No Permanent Solution For Grand Island's Bird Problem
The city of Grand Island is again targeting birds, working with the USDA to kill of a portion of the area's starling population.
Crews put toxins where large groups of the birds are feeding Monday.
Chad Richardson, at the USDA, said this will likely have to be done for years to come to control the European bird's population enough that they don't take over the habitat of native species.
He said the USDA is working with cities to design buildings and trim trees to decrease their habitat. Other than those preventative measure, Richardson said there's not a permanent solution to keep the birds away.
The chemical - DRC-1339 - will cause kidney failure in the birds, killing them over the next few days.
Officials said it won't harm you or your pets.
"They're very safe to discard just by using rubber gloves or just a trash bag. You can feel free to pick up the bird up and just dispose in the garbage," said Nicki Stoltenberg, assistant to the Grand Island city administrator.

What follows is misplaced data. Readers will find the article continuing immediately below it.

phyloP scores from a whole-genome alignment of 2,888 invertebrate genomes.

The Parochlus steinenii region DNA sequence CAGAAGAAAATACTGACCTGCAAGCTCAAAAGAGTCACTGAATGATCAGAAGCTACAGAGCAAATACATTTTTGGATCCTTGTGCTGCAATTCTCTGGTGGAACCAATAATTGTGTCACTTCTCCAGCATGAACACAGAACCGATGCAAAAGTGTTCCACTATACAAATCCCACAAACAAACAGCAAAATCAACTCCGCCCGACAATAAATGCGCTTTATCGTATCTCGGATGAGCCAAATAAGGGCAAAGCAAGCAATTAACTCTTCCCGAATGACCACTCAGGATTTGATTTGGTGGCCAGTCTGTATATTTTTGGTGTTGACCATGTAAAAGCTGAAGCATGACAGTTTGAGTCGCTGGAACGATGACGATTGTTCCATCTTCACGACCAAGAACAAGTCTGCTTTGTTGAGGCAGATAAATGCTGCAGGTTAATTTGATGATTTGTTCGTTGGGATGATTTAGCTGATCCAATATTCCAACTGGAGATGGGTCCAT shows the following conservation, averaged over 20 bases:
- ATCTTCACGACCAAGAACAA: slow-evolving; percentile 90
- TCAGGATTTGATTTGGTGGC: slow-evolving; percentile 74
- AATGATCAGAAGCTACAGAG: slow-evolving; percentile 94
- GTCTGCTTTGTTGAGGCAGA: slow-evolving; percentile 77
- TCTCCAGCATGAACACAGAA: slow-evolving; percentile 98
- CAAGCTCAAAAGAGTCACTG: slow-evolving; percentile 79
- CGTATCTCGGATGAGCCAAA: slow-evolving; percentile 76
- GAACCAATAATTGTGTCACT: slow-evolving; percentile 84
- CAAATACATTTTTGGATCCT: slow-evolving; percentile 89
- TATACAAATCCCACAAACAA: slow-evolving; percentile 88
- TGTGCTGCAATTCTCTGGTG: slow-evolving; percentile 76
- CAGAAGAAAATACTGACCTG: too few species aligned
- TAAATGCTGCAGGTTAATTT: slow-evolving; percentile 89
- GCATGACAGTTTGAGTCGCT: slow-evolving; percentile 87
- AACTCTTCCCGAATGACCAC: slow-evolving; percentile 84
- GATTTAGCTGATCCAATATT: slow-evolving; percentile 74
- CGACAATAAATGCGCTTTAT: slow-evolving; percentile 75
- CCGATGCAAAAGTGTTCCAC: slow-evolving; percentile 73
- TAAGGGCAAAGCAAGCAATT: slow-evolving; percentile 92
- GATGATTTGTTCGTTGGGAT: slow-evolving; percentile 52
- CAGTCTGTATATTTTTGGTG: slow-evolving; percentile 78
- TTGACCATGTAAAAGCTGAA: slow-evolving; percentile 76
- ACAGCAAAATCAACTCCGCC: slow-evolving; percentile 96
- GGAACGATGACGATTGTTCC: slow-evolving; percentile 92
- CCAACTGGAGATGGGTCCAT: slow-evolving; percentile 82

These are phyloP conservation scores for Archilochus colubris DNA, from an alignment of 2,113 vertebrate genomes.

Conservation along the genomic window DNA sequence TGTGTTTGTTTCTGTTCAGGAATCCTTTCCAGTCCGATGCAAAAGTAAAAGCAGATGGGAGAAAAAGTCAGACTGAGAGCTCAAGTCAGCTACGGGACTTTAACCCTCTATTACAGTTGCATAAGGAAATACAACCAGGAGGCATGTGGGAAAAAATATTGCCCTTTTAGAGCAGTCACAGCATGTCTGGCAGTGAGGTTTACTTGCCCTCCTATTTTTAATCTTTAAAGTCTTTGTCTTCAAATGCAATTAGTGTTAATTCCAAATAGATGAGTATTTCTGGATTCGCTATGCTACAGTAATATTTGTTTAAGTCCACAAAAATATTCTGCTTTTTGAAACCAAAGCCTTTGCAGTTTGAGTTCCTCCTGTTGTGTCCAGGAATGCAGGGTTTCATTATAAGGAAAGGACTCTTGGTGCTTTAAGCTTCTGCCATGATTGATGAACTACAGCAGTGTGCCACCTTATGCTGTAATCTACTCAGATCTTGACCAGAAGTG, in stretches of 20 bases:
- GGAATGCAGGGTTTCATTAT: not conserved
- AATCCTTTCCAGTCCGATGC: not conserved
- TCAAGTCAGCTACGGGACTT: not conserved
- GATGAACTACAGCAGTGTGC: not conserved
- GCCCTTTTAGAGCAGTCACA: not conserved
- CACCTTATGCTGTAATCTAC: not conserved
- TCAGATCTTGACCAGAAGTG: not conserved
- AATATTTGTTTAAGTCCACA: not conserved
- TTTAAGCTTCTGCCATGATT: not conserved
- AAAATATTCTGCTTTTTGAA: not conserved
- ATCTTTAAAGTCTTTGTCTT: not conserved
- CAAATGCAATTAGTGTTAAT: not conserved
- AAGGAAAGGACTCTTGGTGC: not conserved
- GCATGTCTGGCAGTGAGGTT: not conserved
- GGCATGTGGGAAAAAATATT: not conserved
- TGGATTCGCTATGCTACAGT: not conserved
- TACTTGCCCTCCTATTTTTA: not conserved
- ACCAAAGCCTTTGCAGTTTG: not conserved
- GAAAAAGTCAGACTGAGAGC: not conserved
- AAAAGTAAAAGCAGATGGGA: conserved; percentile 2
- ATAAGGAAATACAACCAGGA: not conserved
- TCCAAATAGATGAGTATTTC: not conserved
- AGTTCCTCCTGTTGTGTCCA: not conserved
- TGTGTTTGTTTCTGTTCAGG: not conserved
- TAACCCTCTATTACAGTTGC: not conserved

Stoltenberg said if you are unable to dispose of the birds, you can call the city to do it for you.
G.I. budgets $5,000 every year for starling treatments. Officials said many residents have expressed concerns of noise and filth nuisances related to the starlings, but of most concern is the health nuisance caused from the droppings of the birds. Starlings can spread Salmonella, E. coli, perpetuate a fungus soil known as Histoplasmosis, as well as West Nile.
The city of Grand Island started addressing this problem with treatments in 2005. They say this is the only successful known treatment option for this nuisance.